Impression management and retrospective sense-making in corporate narratives : a social psychology perspective

Title: Impression management and retrospective sense-making in corporate narratives : a social psychology perspective
Authors: Merkl-Davies, Doris M.
Brennan, Niamh
McLeay, Stuart
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Date: Apr-2011
Abstract: Purpose – Prior accounting research views impression management predominantly though the lens of economics. Drawing on social psychology research, we provide a complementary perspective on corporate annual narrative reporting as characterised by conditions of ‘ex post accountability’ (Aerts, 2005, p. 497). These give rise to (i) impression management resulting from the managerial anticipation of the feedback effects of information and/or to (ii) managerial sense-making by means of the retrospective framing of organisational outcomes. Design/methodology/approach – We use a content analysis approach pioneered by psychology research (Newman et al., 2003) which is based on the psychological dimension of word use to investigate the chairmen’s statements of 93 UK listed companies. Findings – Results suggest that firms do not use chairmen’s statements to create an impression at variance with an overall reading of the annual report. We find that negative organisational outcomes prompt managers to engage in retrospective sense-making, rather than to present a public image of organisational performance inconsistent with the view internally held by management (self-presentational dissimulation). Further, managers of large firms use chairmen’s statements to portray an accurate (i.e., consistent with an overall reading of the annual report), albeit favourable, image of the firm and of organisational outcomes (i.e., impression management by means of enhancement). Research limitations – The content analysis approach adopted in the study analyses words out of context. Practical implications – Corporate annual reporting may not only be understood from a behavioural perspective involving managers responding to objectively determined stimuli inherent in the accountability framework, but also from a symbolic interaction perspective which involves managers retrospectively making sense of organisational outcomes and events. Originality/value – Our approach allows us to investigate three complementary scenarios of managerial corporate annual reporting behaviour: (i) self-presentational dissimulation, (ii) impression management by means of enhancement, and (iii) retrospective sense-making.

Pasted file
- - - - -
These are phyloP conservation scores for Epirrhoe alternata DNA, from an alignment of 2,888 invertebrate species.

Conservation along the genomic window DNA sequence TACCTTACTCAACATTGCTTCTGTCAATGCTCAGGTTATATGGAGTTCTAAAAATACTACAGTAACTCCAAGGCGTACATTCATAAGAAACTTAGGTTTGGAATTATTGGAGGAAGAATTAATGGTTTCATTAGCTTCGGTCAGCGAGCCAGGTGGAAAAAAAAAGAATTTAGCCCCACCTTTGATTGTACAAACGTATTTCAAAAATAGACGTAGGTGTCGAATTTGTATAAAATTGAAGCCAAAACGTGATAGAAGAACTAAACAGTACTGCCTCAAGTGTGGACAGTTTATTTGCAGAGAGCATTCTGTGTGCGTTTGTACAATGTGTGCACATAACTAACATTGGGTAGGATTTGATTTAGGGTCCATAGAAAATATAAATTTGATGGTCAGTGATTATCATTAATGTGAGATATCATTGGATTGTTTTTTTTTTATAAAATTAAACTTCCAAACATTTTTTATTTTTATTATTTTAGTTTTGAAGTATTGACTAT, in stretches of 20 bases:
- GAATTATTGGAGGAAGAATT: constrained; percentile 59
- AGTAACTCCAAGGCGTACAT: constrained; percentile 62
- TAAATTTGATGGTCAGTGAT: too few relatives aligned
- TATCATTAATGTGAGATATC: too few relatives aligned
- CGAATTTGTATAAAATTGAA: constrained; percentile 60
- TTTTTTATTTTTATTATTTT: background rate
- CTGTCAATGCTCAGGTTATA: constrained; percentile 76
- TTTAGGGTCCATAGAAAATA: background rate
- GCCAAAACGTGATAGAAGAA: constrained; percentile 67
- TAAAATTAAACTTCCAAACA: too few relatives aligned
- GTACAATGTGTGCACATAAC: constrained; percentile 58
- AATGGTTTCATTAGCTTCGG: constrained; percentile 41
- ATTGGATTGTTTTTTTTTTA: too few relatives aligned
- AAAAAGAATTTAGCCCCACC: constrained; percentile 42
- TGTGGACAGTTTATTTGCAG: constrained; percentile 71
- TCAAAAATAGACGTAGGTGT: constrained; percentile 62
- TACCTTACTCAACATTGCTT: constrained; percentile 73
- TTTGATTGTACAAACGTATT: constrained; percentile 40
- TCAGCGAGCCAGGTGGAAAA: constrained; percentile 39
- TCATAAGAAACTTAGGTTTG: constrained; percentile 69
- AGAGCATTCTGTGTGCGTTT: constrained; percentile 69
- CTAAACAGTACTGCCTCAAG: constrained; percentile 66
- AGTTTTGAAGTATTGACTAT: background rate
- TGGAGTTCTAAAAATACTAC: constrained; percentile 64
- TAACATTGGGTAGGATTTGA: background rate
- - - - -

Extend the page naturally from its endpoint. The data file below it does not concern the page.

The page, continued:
Funding Details: Not applicable
Type of material: Journal Article
Publisher: Emerald
Journal: Accounting, Auditing and Accountability Journal
Volume: 24
Issue: 3
Start page: 315
End page: 344
Copyright (published version): Emerald Group Publishing Limited
Keywords: Impression managementRetrospective sense-makingChairmen's statementsSocial psychologyAnnual reportsChairmen
Subject LCSH: Corporation reports
Business communication
Social psychology
Content analysis (Communication)
Corporate image
DOI: 10.1108/09513571111124036
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Language: en
Status of Item: Peer reviewed
Appears in Collections:Business Research Collection
UCD RePEc Archive Collection

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